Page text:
Review – Captain Marvel (2019)

by Kevin Muller

There is a destructive force coming to the MCU, Marvel Cinematic Universe, and it has to power to destroy everything in its path. No, I’m not talking about Thanos, but the star of this film, Brie Larson. For those of you who don’t know, Larson hasn’t been the easiest person to deal with during the filming and promotion of this film. As the lead in a MCU film, she is using it as a platform to deal with women’s rights and other injustices she wants to talk about. Her foot has already been in her mouth a few times, including her saying that the new super hero film wasn’t made for white men, who are the majority of the critic reviewing population. On top of that, she apparently isn’t meshing well with the other Avengers, which could cause a problem. See, most of these original heroes will start to fade out, with the new ones, like Captain Marvel, stepping up to take the lead for the coming years. It doesn’t look good when your main star has created such controversy before the movie was released. Outside of the controversy, the main reason people want to see this is to get information about the person who will fix what Thanos did at the end of Infinity War.   At the end of that film, Nick Fury was seen contacting her, before disintegrating into nothing, along with half of the world’s population. So, how is this origin story that tells us about the savior to this epic saga?

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Review – Alita: Battle Angel (2019)

by Kevin Muller

Alita: Battle Angel is a project that has been in development for over twenty years. It was supposed to be the follow up film for James Cameron immediately following Titanic. Then, Cameron got deep into the world of Pandora with his characters from his hugely successful Avatar film, which he’s currently making four back to back sequels that will be released over the next ten years. Enter Robert Rodriguez, who has directed Desperado, Sin City, and the Spy Kids movies, to take on the long awaited project.

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Review – Pacific Rim: Uprising (2018)

by Old King Clancy

Despite not having revisited it since my initial viewing I have good memories of the first Pacific Rim, it managed to capture the awe-inspiring nature of watching giant robots fight giant monsters. The less than stellar reviews for the sequel had me disheartened, but enough goodwill had carried over and I was willing to give Uprising a shot.

Turns out I probably shouldn’t have.

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Review – Glass (2019)

by Armando Vanegas

M. Night Shyamalan is known for doing two things: taking risks and disappointing people with said risks. But more often than not, his hits and his misses can be interesting to vastly varying degrees. Honestly, I don’t know if I would’ve been as interested to see his new movie Glass if I didn’t see such a mixed reaction on it just because of how strong the reaction varied from masterpiece to complete dumpster fire. I even remember seeing one of his previous movies,The Village, having more or less the same kind of reaction and watching that movie is quite a ride. While it’s not a masterpiece, it was still compelling despite knowing the reveal because at least Shyamalan took chances with the material. But Glass has the advantage of being a sort of sequel to Unbreakable, a movie I remember really enjoying. Hopefully, this will mean Bruce Willis is going to decide to give a shit this time around. I wasn’t the biggest fan of Split and it seems like this is going to be a significant part of this sort of Unbreakable sequel, but the trailer looked interesting and the mixed reviews had me intrigued so let’s see.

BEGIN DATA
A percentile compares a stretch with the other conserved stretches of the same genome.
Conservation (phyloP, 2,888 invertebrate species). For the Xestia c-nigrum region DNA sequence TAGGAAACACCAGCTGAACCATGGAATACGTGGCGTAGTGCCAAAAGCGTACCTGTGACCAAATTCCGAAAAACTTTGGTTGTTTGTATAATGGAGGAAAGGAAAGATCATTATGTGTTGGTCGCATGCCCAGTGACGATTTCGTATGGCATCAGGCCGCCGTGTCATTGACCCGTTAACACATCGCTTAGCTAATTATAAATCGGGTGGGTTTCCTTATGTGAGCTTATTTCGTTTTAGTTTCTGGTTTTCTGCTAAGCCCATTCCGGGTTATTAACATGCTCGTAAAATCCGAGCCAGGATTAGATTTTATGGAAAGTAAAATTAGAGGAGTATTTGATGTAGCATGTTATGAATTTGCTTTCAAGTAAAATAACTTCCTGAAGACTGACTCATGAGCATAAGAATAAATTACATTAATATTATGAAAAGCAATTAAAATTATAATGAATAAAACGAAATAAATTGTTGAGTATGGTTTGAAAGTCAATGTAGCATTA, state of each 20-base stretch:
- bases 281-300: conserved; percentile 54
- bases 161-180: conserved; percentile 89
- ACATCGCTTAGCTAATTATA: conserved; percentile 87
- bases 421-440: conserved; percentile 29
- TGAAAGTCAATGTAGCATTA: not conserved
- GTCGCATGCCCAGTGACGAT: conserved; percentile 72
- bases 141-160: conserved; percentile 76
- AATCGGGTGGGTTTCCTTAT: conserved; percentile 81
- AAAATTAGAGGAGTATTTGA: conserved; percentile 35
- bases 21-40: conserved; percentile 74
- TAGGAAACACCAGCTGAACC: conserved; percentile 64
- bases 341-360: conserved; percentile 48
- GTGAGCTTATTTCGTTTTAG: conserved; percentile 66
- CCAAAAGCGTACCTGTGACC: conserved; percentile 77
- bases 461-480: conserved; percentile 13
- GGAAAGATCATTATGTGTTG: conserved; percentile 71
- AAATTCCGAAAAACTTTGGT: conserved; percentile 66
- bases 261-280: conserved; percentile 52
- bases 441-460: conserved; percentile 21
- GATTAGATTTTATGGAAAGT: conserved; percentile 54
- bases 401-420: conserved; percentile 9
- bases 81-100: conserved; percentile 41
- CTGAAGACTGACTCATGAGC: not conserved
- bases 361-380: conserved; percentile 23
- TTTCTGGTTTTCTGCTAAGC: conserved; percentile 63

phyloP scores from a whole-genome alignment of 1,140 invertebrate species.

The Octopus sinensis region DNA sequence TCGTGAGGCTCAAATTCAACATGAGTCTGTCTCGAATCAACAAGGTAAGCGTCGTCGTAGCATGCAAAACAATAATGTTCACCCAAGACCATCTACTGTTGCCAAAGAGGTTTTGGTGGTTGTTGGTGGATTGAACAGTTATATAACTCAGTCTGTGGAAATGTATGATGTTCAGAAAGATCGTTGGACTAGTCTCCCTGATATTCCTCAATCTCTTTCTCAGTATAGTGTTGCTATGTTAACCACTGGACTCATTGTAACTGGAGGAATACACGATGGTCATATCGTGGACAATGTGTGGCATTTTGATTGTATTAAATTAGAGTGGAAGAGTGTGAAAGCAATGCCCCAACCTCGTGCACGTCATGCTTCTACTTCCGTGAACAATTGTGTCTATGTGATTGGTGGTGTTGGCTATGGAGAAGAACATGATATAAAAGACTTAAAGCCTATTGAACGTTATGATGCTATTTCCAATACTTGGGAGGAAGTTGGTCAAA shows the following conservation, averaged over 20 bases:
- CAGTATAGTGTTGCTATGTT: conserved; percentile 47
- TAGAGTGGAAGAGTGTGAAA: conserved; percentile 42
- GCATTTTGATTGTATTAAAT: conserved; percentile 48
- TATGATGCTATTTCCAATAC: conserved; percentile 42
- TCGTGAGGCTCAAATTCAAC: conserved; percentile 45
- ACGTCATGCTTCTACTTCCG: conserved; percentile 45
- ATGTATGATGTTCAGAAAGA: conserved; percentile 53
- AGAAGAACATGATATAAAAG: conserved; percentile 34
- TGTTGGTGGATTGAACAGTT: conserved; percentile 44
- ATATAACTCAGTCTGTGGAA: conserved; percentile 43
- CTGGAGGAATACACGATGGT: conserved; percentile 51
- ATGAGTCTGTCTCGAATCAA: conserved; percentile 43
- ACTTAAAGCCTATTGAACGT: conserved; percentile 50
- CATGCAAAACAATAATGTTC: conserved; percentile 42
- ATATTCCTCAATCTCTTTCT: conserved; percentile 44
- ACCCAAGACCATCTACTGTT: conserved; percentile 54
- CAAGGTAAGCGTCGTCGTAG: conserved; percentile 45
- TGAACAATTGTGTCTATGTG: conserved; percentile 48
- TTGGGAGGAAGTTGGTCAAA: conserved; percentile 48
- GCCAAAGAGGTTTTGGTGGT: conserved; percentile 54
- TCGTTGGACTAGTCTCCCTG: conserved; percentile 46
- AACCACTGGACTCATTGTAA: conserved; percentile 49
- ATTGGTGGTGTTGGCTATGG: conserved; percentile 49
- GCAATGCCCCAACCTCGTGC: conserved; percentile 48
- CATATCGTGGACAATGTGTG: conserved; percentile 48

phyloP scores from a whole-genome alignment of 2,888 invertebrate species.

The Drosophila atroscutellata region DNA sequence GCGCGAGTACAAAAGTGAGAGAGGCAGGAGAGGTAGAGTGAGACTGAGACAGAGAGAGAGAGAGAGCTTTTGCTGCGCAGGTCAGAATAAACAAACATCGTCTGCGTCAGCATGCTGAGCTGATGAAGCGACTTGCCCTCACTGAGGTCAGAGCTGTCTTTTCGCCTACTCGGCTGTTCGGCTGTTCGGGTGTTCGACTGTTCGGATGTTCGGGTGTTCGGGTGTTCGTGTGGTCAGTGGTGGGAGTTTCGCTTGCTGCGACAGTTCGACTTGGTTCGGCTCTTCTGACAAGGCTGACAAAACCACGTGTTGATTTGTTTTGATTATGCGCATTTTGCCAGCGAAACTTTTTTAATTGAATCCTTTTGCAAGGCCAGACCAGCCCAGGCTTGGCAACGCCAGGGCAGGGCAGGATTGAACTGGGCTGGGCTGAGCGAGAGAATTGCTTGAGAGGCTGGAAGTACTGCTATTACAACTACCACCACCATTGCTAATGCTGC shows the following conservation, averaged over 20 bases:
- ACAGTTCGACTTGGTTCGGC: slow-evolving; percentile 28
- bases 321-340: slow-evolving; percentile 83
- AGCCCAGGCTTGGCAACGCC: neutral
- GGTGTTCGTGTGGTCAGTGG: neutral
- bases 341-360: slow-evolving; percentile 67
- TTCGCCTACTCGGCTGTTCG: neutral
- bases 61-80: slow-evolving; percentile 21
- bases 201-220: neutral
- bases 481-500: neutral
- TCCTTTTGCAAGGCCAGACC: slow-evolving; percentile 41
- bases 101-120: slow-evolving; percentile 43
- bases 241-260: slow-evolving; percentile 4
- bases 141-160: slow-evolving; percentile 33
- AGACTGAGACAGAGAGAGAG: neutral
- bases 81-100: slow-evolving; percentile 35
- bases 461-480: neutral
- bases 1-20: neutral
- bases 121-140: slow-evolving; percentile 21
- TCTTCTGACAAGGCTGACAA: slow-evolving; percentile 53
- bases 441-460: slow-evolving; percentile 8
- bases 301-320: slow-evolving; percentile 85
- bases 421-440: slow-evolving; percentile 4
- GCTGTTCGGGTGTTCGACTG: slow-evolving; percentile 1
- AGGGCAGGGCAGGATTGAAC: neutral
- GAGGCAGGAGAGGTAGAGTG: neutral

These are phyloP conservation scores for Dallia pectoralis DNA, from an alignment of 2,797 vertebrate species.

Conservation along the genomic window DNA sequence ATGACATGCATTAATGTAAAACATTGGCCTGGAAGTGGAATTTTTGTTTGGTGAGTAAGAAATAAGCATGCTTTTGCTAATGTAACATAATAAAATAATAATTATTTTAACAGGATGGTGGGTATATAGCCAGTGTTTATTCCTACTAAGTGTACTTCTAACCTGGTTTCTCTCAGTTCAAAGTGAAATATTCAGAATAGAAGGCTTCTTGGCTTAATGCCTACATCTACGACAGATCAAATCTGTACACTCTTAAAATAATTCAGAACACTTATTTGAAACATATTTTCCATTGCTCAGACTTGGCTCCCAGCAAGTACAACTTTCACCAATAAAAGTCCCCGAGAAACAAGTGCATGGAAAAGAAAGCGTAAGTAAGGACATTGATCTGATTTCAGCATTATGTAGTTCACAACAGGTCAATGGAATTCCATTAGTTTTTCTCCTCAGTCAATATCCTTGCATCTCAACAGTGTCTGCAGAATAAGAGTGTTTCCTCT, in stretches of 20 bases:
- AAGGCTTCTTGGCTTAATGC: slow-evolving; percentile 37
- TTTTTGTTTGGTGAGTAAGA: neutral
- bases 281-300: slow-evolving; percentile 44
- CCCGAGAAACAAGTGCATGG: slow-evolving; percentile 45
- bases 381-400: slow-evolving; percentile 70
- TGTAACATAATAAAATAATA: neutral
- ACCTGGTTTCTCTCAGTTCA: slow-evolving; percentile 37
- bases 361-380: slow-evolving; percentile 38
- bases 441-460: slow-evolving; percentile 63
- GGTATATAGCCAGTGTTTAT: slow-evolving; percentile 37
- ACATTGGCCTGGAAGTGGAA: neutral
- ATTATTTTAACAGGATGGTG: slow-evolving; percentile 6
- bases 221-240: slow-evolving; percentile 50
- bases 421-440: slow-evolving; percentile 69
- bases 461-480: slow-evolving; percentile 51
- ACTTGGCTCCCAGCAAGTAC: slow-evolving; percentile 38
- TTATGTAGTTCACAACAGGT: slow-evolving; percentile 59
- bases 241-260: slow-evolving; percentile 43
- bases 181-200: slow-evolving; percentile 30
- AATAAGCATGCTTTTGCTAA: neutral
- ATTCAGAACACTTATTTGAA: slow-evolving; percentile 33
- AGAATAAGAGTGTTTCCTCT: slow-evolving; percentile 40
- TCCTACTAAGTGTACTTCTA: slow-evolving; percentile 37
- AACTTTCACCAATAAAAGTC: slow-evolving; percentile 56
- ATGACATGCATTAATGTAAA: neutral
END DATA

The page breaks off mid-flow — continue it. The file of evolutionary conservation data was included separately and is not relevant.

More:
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Review – Glass (2019)

by Kevin Muller

Almost 19 years ago, M. Night Shyamalan, followed up his critical, and hugely successful, The Sixth Sense, with a film called Unbreakable. It divided audiences with its serious approach that it took to the comic book lore. Some thought it was pretentious dribble, while others thought it had such brilliance and approached medium in a unique way. For years, Shyamalan teased a sequel to it, but nothing ever developed. Instead, he produced a decade of films that both flopped and were hated by audiences. No one will be able to imagine mother nature and Mark Wahlberg together without laughing.   Then, in 2017, he gave us a new film called Split. It was about a group of girls being abducted by a mad man with multiple personalities, named Kevin Wendell Crumb, or the Horde, who were trying to escape before it was too late. James McAvoy, brilliantly played the antagonist, and it seemed that Shyamalan remembered how to direct a masterful thriller. Then, the ending happened, and you could hear the collective gasps from everyone as it was revealed that this was the sequel to Unbreakable that we had been waiting for. As Bruce Willis’s character, David Dunn, sat at a diner counter top with the theme song from the original film, he now understood that the city of Philadelphia had to be protected, and he had to take down this new threat. After all these years, was it worth the wait?

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